Financial Accessibility

When Anna Backer left the funds to build our campus on Oakland Avenue in 1924 as a memorial to her late husband George (Class of 1869), she wanted to help “ordinary youngsters” with extraordinary potential.

Nearly 100 years later, Mrs. Backer’s vision continues to shine. Our students come from 93 different zip codes and 189 middle schools on both sides of the river. Their parents range from corporate executives and university professors, to plumbers and cab drivers. While these young men live miles apart, in two-story homes and single-room apartments, they share one common theme: they have great intellectual ability.

A SLUH education is a tremendous gift, thanks to the support of our benefactors, but our current funding model is unsustainable. Annual fundraising, which is susceptible to market fluctuations, provides the resources for financial aid. A new level of scholarship assistance is needed to ensure a SLUH education remains accessible to those unable to afford tuition.

From a Flicker to a Flame
An additional $25 million to the endowment – or about 83 fully endowed scholarships – will secure the long-term viability of financial aid. It will enhance an already diverse mix of students, while allowing the school’s annual fundraising efforts to pursue new student opportunities and curriculum initiatives, as well as increased faculty compensation and professional development.

SLUH’s endowment has benefited all alumni. Together, we must honor our proud Ignatian tradition of affordable education, especially for those in most need. We owe it to our Jr. Bills – “ordinary youngsters” with extraordinary potential – to fuel their flame and empower them to change the world.

Our Story: By the Numbers


SLUH has experienced a steady increase in enrollment over the last century. More recently, we have reached a stable enrollment level and anticipate it to continue to plateau.

Staffing & Jesuit Presence

In the 1970s, the lay faculty and staff (red) began to outnumber the Jesuits (blue), a trend that continues to affect the cost of education.

Tuition & Cost of Education

Tuition (blue) and Cost of Education (red): Historically, SLUH has not charged the full cost of education to allow students from all socio-economic backgrounds to attend. The difference, or gap, between the cost of education and tuition is made up through fundraising. More recently, SLUH has made a strategic decision to move tuition closer to the cost of education. This greatly benefits financial aid by freeing up additional funds to help families from the lower and middle classes. In 2003-04, tuition was 62% of the cost of education; today it is about 90%.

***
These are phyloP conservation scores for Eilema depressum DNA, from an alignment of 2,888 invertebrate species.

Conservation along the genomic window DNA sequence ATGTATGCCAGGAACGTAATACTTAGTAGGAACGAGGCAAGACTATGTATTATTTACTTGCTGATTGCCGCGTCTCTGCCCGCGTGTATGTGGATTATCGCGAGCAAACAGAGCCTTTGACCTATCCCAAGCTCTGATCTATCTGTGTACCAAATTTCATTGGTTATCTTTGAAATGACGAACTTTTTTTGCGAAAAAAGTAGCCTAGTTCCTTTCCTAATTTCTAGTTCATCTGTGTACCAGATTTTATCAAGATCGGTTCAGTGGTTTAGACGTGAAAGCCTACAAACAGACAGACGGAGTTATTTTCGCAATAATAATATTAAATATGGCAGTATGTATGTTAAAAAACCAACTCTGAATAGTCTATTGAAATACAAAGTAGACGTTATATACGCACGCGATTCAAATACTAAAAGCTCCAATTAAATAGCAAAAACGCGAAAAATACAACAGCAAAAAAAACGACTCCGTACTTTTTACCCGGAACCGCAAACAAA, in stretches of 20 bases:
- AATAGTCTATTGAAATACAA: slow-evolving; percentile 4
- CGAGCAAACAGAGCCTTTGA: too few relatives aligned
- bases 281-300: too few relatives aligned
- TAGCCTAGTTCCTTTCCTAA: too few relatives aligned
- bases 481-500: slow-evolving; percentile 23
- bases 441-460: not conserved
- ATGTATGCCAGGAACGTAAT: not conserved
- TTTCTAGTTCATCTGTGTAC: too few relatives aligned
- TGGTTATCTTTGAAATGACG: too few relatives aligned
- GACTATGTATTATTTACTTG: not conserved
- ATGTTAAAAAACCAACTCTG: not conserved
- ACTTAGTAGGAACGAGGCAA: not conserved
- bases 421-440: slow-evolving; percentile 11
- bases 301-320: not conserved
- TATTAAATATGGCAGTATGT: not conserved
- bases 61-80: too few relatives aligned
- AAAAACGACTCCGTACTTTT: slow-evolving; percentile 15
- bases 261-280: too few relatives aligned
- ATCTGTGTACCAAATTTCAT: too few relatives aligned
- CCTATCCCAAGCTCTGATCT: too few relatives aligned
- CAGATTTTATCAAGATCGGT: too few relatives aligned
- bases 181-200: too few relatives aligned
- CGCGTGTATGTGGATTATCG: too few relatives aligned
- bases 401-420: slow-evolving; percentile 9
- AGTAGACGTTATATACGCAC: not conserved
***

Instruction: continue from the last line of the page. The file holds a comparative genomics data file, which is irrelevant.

Financial Aid (%)

The percentage of Jr. Bills benefiting from financial aid has doubled in less than 10 years. Currently, the average award is $9,750.

Financial Aid ($)

The amount of financial aid has more than tripled in the last decade, thanks to the generosity of benefactors.


ENDOWMENT (blue), DEBT (red) AND NET ENDOWMENT (green): Current figures dispel the myth that the Backer endowment funds our operations and financial aid (this would require an endowment in excess of $360M). Contrary to popular belief, the value of our endowment is less than other leading Jesuit and independent high schools nationwide. Nonetheless, we have made great strides in the recent past to manage our operating budget and improve our annual fundraising efforts to underwrite financial aid, thus preserving our endowment corpus, while simultaneously paying down our debt (primarily acquired in the 1990s to refurbish our aging urban facility and build our theater). No debt has been assumed in the past decade. The net result is a notably increased net endowment. Even still, at an average draw of 5% annually, our net endowment is only about $1,600 per student.